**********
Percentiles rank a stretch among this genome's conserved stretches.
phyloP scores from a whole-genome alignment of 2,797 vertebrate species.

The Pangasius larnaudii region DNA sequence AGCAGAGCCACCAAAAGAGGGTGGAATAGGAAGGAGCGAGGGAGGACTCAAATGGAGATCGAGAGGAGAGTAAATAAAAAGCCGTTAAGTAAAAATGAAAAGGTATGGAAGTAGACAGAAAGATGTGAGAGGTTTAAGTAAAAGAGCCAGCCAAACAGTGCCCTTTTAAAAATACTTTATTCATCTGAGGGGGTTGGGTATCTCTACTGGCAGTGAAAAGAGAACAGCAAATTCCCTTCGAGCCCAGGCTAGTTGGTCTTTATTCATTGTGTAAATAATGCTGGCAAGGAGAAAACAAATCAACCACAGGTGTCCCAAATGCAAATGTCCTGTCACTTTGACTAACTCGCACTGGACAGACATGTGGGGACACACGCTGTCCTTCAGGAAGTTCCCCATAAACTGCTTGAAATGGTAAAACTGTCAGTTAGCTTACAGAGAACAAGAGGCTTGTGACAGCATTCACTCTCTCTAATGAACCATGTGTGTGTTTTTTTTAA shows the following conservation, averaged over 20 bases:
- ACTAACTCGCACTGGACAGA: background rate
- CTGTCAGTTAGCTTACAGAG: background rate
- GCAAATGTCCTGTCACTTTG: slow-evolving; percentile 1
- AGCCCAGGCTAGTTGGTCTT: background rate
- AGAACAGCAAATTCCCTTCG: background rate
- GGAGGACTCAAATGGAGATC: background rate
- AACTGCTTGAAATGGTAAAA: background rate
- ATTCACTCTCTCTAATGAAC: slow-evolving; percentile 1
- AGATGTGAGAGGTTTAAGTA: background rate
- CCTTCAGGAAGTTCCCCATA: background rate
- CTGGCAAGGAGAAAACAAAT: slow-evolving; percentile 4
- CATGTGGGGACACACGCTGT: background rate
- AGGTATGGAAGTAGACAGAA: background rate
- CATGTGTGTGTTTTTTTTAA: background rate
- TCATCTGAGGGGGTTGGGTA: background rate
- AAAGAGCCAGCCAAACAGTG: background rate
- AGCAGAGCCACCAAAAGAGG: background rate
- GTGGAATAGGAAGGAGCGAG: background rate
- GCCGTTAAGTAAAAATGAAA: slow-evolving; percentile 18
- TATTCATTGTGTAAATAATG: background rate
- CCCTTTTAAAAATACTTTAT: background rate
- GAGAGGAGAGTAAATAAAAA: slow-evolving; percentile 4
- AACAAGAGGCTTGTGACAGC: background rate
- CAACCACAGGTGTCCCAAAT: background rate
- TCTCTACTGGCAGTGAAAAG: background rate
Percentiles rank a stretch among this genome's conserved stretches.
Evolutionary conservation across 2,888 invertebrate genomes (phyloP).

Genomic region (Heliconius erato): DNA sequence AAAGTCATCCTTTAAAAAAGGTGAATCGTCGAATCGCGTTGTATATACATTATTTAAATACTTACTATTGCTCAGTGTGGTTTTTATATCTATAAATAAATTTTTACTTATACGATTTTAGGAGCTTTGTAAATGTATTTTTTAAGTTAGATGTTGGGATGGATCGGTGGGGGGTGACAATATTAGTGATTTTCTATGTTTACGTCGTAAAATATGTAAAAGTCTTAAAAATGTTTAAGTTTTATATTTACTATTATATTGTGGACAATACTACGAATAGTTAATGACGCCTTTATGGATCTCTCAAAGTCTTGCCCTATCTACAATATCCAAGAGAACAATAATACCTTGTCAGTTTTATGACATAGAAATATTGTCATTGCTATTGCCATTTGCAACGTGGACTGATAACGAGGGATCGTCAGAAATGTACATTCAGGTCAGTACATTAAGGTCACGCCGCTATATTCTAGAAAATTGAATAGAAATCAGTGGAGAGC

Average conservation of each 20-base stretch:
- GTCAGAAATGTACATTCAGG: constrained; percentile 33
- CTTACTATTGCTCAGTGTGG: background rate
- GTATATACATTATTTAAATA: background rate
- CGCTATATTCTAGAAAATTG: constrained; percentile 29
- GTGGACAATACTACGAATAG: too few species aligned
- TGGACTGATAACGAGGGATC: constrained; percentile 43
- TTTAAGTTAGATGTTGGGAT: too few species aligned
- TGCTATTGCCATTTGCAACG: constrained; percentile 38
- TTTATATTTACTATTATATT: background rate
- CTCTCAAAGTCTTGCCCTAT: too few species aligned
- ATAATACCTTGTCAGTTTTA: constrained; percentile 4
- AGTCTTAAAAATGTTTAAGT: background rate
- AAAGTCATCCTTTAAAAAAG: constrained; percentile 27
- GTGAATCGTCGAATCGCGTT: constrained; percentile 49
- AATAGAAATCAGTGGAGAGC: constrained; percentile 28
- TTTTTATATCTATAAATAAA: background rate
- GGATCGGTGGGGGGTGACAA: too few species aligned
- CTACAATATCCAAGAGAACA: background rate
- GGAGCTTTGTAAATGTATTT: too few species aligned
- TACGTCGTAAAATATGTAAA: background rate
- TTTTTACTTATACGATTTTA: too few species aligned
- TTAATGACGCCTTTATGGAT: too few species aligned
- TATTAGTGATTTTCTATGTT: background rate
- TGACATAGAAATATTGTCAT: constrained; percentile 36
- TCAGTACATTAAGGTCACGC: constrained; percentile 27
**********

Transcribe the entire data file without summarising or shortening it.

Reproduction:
Percentiles rank a stretch among this genome's conserved stretches.
phyloP scores from a whole-genome alignment of 2,797 vertebrate species.

The Pangasius larnaudii region DNA sequence AGCAGAGCCACCAAAAGAGGGTGGAATAGGAAGGAGCGAGGGAGGACTCAAATGGAGATCGAGAGGAGAGTAAATAAAAAGCCGTTAAGTAAAAATGAAAAGGTATGGAAGTAGACAGAAAGATGTGAGAGGTTTAAGTAAAAGAGCCAGCCAAACAGTGCCCTTTTAAAAATACTTTATTCATCTGAGGGGGTTGGGTATCTCTACTGGCAGTGAAAAGAGAACAGCAAATTCCCTTCGAGCCCAGGCTAGTTGGTCTTTATTCATTGTGTAAATAATGCTGGCAAGGAGAAAACAAATCAACCACAGGTGTCCCAAATGCAAATGTCCTGTCACTTTGACTAACTCGCACTGGACAGACATGTGGGGACACACGCTGTCCTTCAGGAAGTTCCCCATAAACTGCTTGAAATGGTAAAACTGTCAGTTAGCTTACAGAGAACAAGAGGCTTGTGACAGCATTCACTCTCTCTAATGAACCATGTGTGTGTTTTTTTTAA shows the following conservation, averaged over 20 bases:
- ACTAACTCGCACTGGACAGA: background rate
- CTGTCAGTTAGCTTACAGAG: background rate
- GCAAATGTCCTGTCACTTTG: slow-evolving; percentile 1
- AGCCCAGGCTAGTTGGTCTT: background rate
- AGAACAGCAAATTCCCTTCG: background rate
- GGAGGACTCAAATGGAGATC: background rate
- AACTGCTTGAAATGGTAAAA: background rate
- ATTCACTCTCTCTAATGAAC: slow-evolving; percentile 1
- AGATGTGAGAGGTTTAAGTA: background rate
- CCTTCAGGAAGTTCCCCATA: background rate
- CTGGCAAGGAGAAAACAAAT: slow-evolving; percentile 4
- CATGTGGGGACACACGCTGT: background rate
- AGGTATGGAAGTAGACAGAA: background rate
- CATGTGTGTGTTTTTTTTAA: background rate
- TCATCTGAGGGGGTTGGGTA: background rate
- AAAGAGCCAGCCAAACAGTG: background rate
- AGCAGAGCCACCAAAAGAGG: background rate
- GTGGAATAGGAAGGAGCGAG: background rate
- GCCGTTAAGTAAAAATGAAA: slow-evolving; percentile 18
- TATTCATTGTGTAAATAATG: background rate
- CCCTTTTAAAAATACTTTAT: background rate
- GAGAGGAGAGTAAATAAAAA: slow-evolving; percentile 4
- AACAAGAGGCTTGTGACAGC: background rate
- CAACCACAGGTGTCCCAAAT: background rate
- TCTCTACTGGCAGTGAAAAG: background rate
Percentiles rank a stretch among this genome's conserved stretches.
Evolutionary conservation across 2,888 invertebrate genomes (phyloP).

Genomic region (Heliconius erato): DNA sequence AAAGTCATCCTTTAAAAAAGGTGAATCGTCGAATCGCGTTGTATATACATTATTTAAATACTTACTATTGCTCAGTGTGGTTTTTATATCTATAAATAAATTTTTACTTATACGATTTTAGGAGCTTTGTAAATGTATTTTTTAAGTTAGATGTTGGGATGGATCGGTGGGGGGTGACAATATTAGTGATTTTCTATGTTTACGTCGTAAAATATGTAAAAGTCTTAAAAATGTTTAAGTTTTATATTTACTATTATATTGTGGACAATACTACGAATAGTTAATGACGCCTTTATGGATCTCTCAAAGTCTTGCCCTATCTACAATATCCAAGAGAACAATAATACCTTGTCAGTTTTATGACATAGAAATATTGTCATTGCTATTGCCATTTGCAACGTGGACTGATAACGAGGGATCGTCAGAAATGTACATTCAGGTCAGTACATTAAGGTCACGCCGCTATATTCTAGAAAATTGAATAGAAATCAGTGGAGAGC

Average conservation of each 20-base stretch:
- GTCAGAAATGTACATTCAGG: constrained; percentile 33
- CTTACTATTGCTCAGTGTGG: background rate
- GTATATACATTATTTAAATA: background rate
- CGCTATATTCTAGAAAATTG: constrained; percentile 29
- GTGGACAATACTACGAATAG: too few species aligned
- TGGACTGATAACGAGGGATC: constrained; percentile 43
- TTTAAGTTAGATGTTGGGAT: too few species aligned
- TGCTATTGCCATTTGCAACG: constrained; percentile 38
- TTTATATTTACTATTATATT: background rate
- CTCTCAAAGTCTTGCCCTAT: too few species aligned
- ATAATACCTTGTCAGTTTTA: constrained; percentile 4
- AGTCTTAAAAATGTTTAAGT: background rate
- AAAGTCATCCTTTAAAAAAG: constrained; percentile 27
- GTGAATCGTCGAATCGCGTT: constrained; percentile 49
- AATAGAAATCAGTGGAGAGC: constrained; percentile 28
- TTTTTATATCTATAAATAAA: background rate
- GGATCGGTGGGGGGTGACAA: too few species aligned
- CTACAATATCCAAGAGAACA: background rate
- GGAGCTTTGTAAATGTATTT: too few species aligned
- TACGTCGTAAAATATGTAAA: background rate
- TTTTTACTTATACGATTTTA: too few species aligned
- TTAATGACGCCTTTATGGAT: too few species aligned
- TATTAGTGATTTTCTATGTT: background rate
- TGACATAGAAATATTGTCAT: constrained; percentile 36
- TCAGTACATTAAGGTCACGC: constrained; percentile 27